Thus, through her connections my new colleague was able to establish 2 days of workshops with a local girls secondary school. I rented a car and drove north to pick up my colleague, and we traveled together across the island to Roche Noir. It is a small island (approx. 787 square miles), but it was quite a trek! Dogs, trucks, pedestrians, bikes, buses... defensive driving might be the way to go here! We made it to the east, and luckily Simadree State Secondary School was difficult to miss – it is a big pink building on the outskirst of town. With time for lunch, we stopped at Le Pride Snack for some noodles - a great find!
After too many noodles, we approached the pink school to young girls in uniform smiling and waving from the plaza and balconies. We were greeted by the school Principal and shown to the classroom. The students were already seated, but the first two rows were completely empty. I gave the girls a big smile and urged them to move up. After a moments consideration, they obliged. It was the first of two 80-minute sessions where I would be introducing the girls to the world of maps and GIS; no small feat.
There were 23 girls and they happened to be learning about geography and maps in another class, so that set the stage. We had the girl come up and mark their home towns and favorite places in Mauritius on a paper map we hung on the wall. The Principal found this exercise very useful, as he pointed out that many of the girls likely hadn't made it to the southern part of Mauritius. We followed the exercise with an overview of mapping and different applications of GIS, and then introduced Field Papers; a tool that would allow the girls to map offline and in the field. I had asked for a list of each student's home village, and pre-printed the atlas pages them to fill in. We then discussed the importance of the legend and talked a bit about scale. The students were given the mission of mapping 5 different things in their villages and creating their own detailed legends, and we sent them on their way!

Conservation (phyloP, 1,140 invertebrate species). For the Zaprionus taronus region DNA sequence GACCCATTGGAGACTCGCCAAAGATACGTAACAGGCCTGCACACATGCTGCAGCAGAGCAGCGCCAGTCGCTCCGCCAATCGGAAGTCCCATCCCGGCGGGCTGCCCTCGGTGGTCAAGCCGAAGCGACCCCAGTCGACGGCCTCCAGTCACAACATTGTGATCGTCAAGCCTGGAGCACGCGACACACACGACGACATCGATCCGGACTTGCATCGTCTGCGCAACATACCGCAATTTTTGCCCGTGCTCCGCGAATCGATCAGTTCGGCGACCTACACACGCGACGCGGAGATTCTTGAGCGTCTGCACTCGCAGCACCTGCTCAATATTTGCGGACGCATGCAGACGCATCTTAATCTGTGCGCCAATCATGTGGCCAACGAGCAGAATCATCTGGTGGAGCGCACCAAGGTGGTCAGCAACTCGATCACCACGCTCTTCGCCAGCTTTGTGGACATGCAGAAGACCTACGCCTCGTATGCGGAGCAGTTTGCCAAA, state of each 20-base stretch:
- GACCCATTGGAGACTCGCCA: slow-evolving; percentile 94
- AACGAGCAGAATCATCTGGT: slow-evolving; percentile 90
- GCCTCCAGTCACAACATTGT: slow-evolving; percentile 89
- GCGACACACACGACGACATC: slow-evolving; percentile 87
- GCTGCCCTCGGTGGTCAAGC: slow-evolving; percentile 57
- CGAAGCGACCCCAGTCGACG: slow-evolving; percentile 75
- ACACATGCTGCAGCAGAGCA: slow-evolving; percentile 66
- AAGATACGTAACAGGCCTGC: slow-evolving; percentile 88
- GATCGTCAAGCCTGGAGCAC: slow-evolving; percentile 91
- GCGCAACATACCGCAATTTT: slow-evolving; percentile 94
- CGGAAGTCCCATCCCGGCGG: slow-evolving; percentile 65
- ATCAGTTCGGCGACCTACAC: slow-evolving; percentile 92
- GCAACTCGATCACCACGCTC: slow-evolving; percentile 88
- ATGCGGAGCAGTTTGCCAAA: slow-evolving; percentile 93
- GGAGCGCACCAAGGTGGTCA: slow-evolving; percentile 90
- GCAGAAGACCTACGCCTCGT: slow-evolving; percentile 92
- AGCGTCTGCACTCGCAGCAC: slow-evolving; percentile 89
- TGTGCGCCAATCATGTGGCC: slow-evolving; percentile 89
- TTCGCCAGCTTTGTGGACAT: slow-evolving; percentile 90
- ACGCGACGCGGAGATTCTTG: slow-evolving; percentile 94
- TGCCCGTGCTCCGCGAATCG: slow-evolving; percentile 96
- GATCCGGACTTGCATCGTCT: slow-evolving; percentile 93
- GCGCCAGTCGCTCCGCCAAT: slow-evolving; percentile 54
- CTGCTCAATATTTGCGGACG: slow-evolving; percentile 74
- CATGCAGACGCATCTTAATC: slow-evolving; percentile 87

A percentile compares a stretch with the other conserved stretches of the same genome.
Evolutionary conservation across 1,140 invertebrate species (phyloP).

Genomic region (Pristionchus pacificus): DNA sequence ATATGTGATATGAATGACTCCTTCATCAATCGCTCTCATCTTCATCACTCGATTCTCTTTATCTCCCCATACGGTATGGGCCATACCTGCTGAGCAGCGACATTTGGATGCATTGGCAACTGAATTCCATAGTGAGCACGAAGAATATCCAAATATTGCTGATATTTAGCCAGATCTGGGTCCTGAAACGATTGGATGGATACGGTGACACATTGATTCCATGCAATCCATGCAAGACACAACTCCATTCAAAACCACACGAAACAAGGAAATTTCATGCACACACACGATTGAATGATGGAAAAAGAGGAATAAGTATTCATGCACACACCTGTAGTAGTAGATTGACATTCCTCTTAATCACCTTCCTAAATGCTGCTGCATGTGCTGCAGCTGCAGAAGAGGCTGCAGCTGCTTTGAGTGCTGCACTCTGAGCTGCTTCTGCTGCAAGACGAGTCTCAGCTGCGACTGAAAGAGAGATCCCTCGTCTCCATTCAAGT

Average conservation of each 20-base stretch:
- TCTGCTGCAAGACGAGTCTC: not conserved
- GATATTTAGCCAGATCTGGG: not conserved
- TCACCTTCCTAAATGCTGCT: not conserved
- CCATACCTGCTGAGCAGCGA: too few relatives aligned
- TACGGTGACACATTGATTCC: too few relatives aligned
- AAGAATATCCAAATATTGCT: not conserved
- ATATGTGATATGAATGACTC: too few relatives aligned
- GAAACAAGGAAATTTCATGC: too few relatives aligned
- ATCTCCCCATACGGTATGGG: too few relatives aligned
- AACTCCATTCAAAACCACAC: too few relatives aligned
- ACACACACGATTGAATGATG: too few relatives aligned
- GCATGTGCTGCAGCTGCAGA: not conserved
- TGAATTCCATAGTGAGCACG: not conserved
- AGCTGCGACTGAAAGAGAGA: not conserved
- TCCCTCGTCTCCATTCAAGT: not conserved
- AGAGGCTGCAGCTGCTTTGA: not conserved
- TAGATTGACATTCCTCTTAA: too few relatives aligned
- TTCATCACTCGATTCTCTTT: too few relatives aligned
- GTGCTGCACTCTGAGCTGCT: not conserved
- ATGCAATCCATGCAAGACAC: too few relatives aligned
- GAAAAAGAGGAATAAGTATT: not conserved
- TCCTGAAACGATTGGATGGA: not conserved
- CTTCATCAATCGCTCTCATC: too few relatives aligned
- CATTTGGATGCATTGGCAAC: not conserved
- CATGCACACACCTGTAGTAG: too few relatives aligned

One week later we returned for a second lecture and to see what the girls had produced. A few were frantically drawing as I walked in – I guess there are procrastinators in every group! After a short lecture about OpenStreetMap and other open source mapping applications, we broke into two smaller groups to share the maps. I was blown away by the level of detail on some of the maps. One girl quietly approached me, apologizing for not having brought her map because it was "too big". She had done a map of her entire village, but was embarrassed to drag it on the bus to school. We are still tracking down this map - I cannot wait to see it! The session went quickly, and the girls were eager and excited to do more mapping, particularly with OpenStreetMap and GPS units.
Feedback was positive, and the girls discovered some new things about their communities as they looked around with a new perspective. There will now be additional data on the map where nothing existed previously. The teachers present were also excited about the topic, and I hope that we can hold more workshops for Mauritian students in the future. The Field Papers will be uploaded to OpenStreetMap and traced so that the data collected will be visible by everyone in the world. The MapGirlz dream became a brief reality in Mauritius, and I hope it spreads to all corners of the globe!